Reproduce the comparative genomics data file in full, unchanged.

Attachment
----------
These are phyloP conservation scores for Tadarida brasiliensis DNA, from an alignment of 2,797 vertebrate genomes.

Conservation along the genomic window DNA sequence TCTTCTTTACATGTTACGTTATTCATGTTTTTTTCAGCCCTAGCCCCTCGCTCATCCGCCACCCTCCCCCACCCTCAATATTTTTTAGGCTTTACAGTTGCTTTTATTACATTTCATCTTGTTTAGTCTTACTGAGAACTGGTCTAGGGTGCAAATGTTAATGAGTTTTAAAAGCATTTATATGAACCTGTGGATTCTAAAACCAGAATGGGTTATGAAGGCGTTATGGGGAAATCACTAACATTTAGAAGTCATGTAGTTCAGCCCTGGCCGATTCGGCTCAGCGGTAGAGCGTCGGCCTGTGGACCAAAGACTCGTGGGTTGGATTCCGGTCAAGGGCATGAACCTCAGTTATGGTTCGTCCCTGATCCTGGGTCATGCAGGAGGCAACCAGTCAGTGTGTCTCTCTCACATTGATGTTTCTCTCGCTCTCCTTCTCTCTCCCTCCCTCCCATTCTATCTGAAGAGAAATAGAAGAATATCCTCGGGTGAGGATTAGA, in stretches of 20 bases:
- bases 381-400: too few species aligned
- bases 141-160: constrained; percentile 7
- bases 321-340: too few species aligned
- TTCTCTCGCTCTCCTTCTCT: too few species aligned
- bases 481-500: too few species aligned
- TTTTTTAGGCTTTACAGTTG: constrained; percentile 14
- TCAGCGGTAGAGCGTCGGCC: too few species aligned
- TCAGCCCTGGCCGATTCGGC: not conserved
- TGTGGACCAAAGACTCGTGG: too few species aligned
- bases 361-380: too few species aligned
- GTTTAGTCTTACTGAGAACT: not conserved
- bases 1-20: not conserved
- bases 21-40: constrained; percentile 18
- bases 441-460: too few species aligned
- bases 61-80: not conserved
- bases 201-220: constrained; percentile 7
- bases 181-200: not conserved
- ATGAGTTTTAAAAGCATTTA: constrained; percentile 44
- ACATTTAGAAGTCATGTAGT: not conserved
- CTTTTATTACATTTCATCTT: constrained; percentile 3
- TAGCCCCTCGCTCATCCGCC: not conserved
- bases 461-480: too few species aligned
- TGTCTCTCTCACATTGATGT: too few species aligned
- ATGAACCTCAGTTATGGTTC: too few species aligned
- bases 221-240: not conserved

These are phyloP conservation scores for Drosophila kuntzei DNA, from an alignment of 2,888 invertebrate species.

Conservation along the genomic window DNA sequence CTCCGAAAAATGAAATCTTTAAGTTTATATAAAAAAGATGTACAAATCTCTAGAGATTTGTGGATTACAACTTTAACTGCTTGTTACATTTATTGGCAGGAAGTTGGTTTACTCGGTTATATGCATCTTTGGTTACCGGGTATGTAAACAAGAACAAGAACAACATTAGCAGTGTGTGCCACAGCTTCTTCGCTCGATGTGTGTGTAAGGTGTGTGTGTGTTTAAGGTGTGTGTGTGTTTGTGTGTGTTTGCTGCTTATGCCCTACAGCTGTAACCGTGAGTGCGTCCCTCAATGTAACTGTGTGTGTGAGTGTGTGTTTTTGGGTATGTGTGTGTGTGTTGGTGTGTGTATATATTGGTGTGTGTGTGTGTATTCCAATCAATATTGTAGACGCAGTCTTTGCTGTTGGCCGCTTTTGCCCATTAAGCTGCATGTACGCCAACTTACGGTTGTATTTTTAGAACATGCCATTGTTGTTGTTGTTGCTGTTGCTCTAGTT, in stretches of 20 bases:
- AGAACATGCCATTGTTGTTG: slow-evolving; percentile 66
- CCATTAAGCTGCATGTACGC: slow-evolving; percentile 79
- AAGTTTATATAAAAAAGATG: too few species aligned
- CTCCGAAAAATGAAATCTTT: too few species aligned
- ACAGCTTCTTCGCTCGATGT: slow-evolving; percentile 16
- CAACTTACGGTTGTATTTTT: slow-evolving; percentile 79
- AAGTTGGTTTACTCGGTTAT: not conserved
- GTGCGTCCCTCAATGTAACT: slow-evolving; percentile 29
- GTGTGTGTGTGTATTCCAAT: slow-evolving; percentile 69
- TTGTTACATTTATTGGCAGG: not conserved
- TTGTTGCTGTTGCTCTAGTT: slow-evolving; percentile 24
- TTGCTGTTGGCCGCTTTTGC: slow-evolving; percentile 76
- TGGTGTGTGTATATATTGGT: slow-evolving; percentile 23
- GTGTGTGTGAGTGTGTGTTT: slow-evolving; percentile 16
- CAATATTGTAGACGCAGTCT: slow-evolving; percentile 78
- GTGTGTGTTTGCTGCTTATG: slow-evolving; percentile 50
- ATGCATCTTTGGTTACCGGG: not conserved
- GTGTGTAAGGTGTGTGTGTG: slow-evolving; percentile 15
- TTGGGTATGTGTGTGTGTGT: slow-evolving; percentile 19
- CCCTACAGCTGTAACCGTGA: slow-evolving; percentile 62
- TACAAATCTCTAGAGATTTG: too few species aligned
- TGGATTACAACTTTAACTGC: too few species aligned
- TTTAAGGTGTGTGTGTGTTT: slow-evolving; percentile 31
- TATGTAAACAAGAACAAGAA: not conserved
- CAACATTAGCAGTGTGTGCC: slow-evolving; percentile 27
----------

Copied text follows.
These are phyloP conservation scores for Tadarida brasiliensis DNA, from an alignment of 2,797 vertebrate genomes.

Conservation along the genomic window DNA sequence TCTTCTTTACATGTTACGTTATTCATGTTTTTTTCAGCCCTAGCCCCTCGCTCATCCGCCACCCTCCCCCACCCTCAATATTTTTTAGGCTTTACAGTTGCTTTTATTACATTTCATCTTGTTTAGTCTTACTGAGAACTGGTCTAGGGTGCAAATGTTAATGAGTTTTAAAAGCATTTATATGAACCTGTGGATTCTAAAACCAGAATGGGTTATGAAGGCGTTATGGGGAAATCACTAACATTTAGAAGTCATGTAGTTCAGCCCTGGCCGATTCGGCTCAGCGGTAGAGCGTCGGCCTGTGGACCAAAGACTCGTGGGTTGGATTCCGGTCAAGGGCATGAACCTCAGTTATGGTTCGTCCCTGATCCTGGGTCATGCAGGAGGCAACCAGTCAGTGTGTCTCTCTCACATTGATGTTTCTCTCGCTCTCCTTCTCTCTCCCTCCCTCCCATTCTATCTGAAGAGAAATAGAAGAATATCCTCGGGTGAGGATTAGA, in stretches of 20 bases:
- bases 381-400: too few species aligned
- bases 141-160: constrained; percentile 7
- bases 321-340: too few species aligned
- TTCTCTCGCTCTCCTTCTCT: too few species aligned
- bases 481-500: too few species aligned
- TTTTTTAGGCTTTACAGTTG: constrained; percentile 14
- TCAGCGGTAGAGCGTCGGCC: too few species aligned
- TCAGCCCTGGCCGATTCGGC: not conserved
- TGTGGACCAAAGACTCGTGG: too few species aligned
- bases 361-380: too few species aligned
- GTTTAGTCTTACTGAGAACT: not conserved
- bases 1-20: not conserved
- bases 21-40: constrained; percentile 18
- bases 441-460: too few species aligned
- bases 61-80: not conserved
- bases 201-220: constrained; percentile 7
- bases 181-200: not conserved
- ATGAGTTTTAAAAGCATTTA: constrained; percentile 44
- ACATTTAGAAGTCATGTAGT: not conserved
- CTTTTATTACATTTCATCTT: constrained; percentile 3
- TAGCCCCTCGCTCATCCGCC: not conserved
- bases 461-480: too few species aligned
- TGTCTCTCTCACATTGATGT: too few species aligned
- ATGAACCTCAGTTATGGTTC: too few species aligned
- bases 221-240: not conserved

These are phyloP conservation scores for Drosophila kuntzei DNA, from an alignment of 2,888 invertebrate species.

Conservation along the genomic window DNA sequence CTCCGAAAAATGAAATCTTTAAGTTTATATAAAAAAGATGTACAAATCTCTAGAGATTTGTGGATTACAACTTTAACTGCTTGTTACATTTATTGGCAGGAAGTTGGTTTACTCGGTTATATGCATCTTTGGTTACCGGGTATGTAAACAAGAACAAGAACAACATTAGCAGTGTGTGCCACAGCTTCTTCGCTCGATGTGTGTGTAAGGTGTGTGTGTGTTTAAGGTGTGTGTGTGTTTGTGTGTGTTTGCTGCTTATGCCCTACAGCTGTAACCGTGAGTGCGTCCCTCAATGTAACTGTGTGTGTGAGTGTGTGTTTTTGGGTATGTGTGTGTGTGTTGGTGTGTGTATATATTGGTGTGTGTGTGTGTATTCCAATCAATATTGTAGACGCAGTCTTTGCTGTTGGCCGCTTTTGCCCATTAAGCTGCATGTACGCCAACTTACGGTTGTATTTTTAGAACATGCCATTGTTGTTGTTGTTGCTGTTGCTCTAGTT, in stretches of 20 bases:
- AGAACATGCCATTGTTGTTG: slow-evolving; percentile 66
- CCATTAAGCTGCATGTACGC: slow-evolving; percentile 79
- AAGTTTATATAAAAAAGATG: too few species aligned
- CTCCGAAAAATGAAATCTTT: too few species aligned
- ACAGCTTCTTCGCTCGATGT: slow-evolving; percentile 16
- CAACTTACGGTTGTATTTTT: slow-evolving; percentile 79
- AAGTTGGTTTACTCGGTTAT: not conserved
- GTGCGTCCCTCAATGTAACT: slow-evolving; percentile 29
- GTGTGTGTGTGTATTCCAAT: slow-evolving; percentile 69
- TTGTTACATTTATTGGCAGG: not conserved
- TTGTTGCTGTTGCTCTAGTT: slow-evolving; percentile 24
- TTGCTGTTGGCCGCTTTTGC: slow-evolving; percentile 76
- TGGTGTGTGTATATATTGGT: slow-evolving; percentile 23
- GTGTGTGTGAGTGTGTGTTT: slow-evolving; percentile 16
- CAATATTGTAGACGCAGTCT: slow-evolving; percentile 78
- GTGTGTGTTTGCTGCTTATG: slow-evolving; percentile 50
- ATGCATCTTTGGTTACCGGG: not conserved
- GTGTGTAAGGTGTGTGTGTG: slow-evolving; percentile 15
- TTGGGTATGTGTGTGTGTGT: slow-evolving; percentile 19
- CCCTACAGCTGTAACCGTGA: slow-evolving; percentile 62
- TACAAATCTCTAGAGATTTG: too few species aligned
- TGGATTACAACTTTAACTGC: too few species aligned
- TTTAAGGTGTGTGTGTGTTT: slow-evolving; percentile 31
- TATGTAAACAAGAACAAGAA: not conserved
- CAACATTAGCAGTGTGTGCC: slow-evolving; percentile 27